- When patch is taken off, wash site with soap and water.
- After you take off a skin patch, be sure to fold the sticky sides of the patch to each other.
- Swallow whole with a full glass of water.
- It is given as a shot into a muscle, vein, or into the fatty part of the skin.
- Put on a missed patch as soon as you think about it after taking off the old one.
- If it is close to the time for your next dose, skip the missed dose and go back to your normal time.
- Do not put on more than 1 patch at a time.
- Many times this drug is used on an as needed basis. Do not use more often than told by the doctor.
- Skip the missed dose and go back to your normal time.
- Do not take 2 doses at the same time or extra doses.
- Many times this drug is taken on an as needed basis. Do not take more often than told by the doctor.
- Call your doctor to find out what to do.
- Store at room temperature.
- Store at room temperature.
- Protect from heat.
- Protect from light.
- Store in a dry place. Do not store in a bathroom.
- If you need to store this drug at home, talk with your doctor, nurse, or pharmacist about how to store it.
- Keep all drugs in a safe place. Keep all drugs out of the reach of children and pets.
- Throw away unused or expired drugs. Do not flush down a toilet or pour down a drain unless you are told to do so. Check with your pharmacist if you have questions about the best way to throw out drugs. There may be drug take-back programs in your area.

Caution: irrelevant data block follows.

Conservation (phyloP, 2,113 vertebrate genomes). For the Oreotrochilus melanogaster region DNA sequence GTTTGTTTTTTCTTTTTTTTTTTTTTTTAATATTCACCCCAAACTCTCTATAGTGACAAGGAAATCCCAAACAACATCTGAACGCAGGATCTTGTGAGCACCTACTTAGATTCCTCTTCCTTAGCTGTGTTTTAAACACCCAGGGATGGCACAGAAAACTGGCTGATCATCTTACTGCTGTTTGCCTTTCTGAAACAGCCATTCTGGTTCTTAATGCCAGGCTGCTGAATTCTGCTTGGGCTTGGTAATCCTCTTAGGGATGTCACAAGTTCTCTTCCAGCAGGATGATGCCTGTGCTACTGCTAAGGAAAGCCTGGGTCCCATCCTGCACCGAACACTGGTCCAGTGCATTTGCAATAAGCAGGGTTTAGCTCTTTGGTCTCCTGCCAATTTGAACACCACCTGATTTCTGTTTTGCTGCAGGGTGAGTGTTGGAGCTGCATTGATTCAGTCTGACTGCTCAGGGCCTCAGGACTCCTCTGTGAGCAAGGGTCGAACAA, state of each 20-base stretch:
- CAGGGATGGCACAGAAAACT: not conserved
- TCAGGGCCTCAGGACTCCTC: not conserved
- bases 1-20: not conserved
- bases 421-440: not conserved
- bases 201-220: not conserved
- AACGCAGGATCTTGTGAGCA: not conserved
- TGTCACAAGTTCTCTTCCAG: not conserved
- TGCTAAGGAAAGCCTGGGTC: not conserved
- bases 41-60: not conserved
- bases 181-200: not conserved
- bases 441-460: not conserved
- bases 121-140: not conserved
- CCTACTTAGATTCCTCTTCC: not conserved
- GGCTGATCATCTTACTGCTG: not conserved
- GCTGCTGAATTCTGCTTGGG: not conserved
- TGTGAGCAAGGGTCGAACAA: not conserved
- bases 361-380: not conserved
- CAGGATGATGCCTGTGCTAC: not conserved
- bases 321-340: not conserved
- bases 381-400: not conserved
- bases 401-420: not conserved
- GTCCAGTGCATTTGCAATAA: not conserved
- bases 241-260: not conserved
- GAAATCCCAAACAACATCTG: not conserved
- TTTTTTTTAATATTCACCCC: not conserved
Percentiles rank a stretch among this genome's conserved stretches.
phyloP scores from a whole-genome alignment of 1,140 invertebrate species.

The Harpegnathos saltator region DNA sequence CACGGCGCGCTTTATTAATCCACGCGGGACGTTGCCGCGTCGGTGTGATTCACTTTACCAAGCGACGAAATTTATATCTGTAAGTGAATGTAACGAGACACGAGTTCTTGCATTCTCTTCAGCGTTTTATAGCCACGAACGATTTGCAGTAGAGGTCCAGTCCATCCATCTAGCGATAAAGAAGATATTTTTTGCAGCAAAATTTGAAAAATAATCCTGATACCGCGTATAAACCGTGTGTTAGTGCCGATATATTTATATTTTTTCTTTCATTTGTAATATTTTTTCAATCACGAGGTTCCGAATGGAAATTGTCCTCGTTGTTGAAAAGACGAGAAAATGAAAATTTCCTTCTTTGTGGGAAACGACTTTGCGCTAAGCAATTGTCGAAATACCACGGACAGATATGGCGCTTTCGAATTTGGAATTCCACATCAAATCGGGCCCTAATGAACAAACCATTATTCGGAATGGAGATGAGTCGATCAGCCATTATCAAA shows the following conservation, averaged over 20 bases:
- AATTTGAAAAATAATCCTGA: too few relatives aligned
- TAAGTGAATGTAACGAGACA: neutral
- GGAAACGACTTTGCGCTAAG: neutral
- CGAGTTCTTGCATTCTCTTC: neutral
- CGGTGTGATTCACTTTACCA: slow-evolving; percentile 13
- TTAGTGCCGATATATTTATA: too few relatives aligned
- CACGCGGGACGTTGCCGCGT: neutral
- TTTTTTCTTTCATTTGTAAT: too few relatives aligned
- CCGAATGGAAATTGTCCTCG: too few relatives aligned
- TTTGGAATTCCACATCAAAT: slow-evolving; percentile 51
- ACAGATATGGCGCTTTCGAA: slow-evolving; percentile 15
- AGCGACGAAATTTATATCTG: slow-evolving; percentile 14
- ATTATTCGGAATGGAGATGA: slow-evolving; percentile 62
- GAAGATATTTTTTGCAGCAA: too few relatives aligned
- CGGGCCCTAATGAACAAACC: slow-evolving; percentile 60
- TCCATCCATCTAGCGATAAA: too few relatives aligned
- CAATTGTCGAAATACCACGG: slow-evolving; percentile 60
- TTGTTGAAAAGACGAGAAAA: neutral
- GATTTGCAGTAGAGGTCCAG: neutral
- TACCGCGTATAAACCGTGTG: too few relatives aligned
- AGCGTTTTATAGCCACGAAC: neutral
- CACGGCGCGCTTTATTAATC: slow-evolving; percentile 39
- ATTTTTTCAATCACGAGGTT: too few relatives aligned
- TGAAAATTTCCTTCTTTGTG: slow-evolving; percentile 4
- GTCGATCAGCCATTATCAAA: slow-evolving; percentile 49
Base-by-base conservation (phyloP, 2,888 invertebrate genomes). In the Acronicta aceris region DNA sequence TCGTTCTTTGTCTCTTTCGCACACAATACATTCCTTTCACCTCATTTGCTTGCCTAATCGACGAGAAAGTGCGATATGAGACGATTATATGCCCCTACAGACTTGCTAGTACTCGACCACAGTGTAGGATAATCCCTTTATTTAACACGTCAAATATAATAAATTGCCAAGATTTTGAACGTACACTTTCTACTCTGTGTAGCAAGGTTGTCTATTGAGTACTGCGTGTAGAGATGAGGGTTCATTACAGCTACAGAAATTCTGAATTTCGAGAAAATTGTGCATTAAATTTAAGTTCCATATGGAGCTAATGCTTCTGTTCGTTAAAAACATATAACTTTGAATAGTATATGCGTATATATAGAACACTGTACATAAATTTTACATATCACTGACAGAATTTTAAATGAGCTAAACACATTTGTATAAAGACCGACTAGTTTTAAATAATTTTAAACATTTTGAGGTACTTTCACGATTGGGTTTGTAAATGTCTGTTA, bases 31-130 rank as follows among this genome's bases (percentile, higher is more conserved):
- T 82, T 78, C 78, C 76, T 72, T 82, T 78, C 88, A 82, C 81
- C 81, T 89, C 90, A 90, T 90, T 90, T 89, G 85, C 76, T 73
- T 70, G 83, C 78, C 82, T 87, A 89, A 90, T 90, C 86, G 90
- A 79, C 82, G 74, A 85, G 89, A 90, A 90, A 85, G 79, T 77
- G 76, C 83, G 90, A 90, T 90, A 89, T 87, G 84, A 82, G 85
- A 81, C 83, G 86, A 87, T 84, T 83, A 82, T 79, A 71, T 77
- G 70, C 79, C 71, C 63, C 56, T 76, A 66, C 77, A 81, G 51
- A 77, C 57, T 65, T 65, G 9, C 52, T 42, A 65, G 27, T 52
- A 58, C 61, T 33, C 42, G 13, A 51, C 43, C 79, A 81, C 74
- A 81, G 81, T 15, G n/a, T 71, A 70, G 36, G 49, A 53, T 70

- If your symptoms or health problems do not get better or if they become worse, call your doctor.
- Do not share your drugs with others and do not take anyone else’s drugs.
- Keep a list of all your drugs (prescription, natural products, vitamins, OTC) with you. Give this list to your doctor.
- Talk with the doctor before starting any new drug, including prescription or OTC, natural products, or vitamins.
- Some drugs may have another patient information leaflet. If you have any questions about this drug, please talk with your doctor, nurse, pharmacist, or other health care provider.
- If you think there has been an overdose, call your poison control center or get medical care right away. Be ready to tell or show what was taken, how much, and when it happened.
This information should not be used to decide whether or not to take this medicine or any other medicine. Only the healthcare provider has the knowledge and training to decide which medicines are right for a specific patient. This information does not endorse any medicine as safe, effective, or approved for treating any patient or health condition. This is only a brief summary of general information about this medicine. It does NOT include all information about the possible uses, directions, warnings, precautions, interactions, adverse effects, or risks that may apply to this medicine. This information is not specific medical advice and does not replace information you receive from the healthcare provider. You must talk with the healthcare provider for complete information about the risks and benefits of using this medicine.
© 2019 Wolters Kluwer Clinical Drug Information, Inc. and its affiliates and/or licensors. All rights reserved.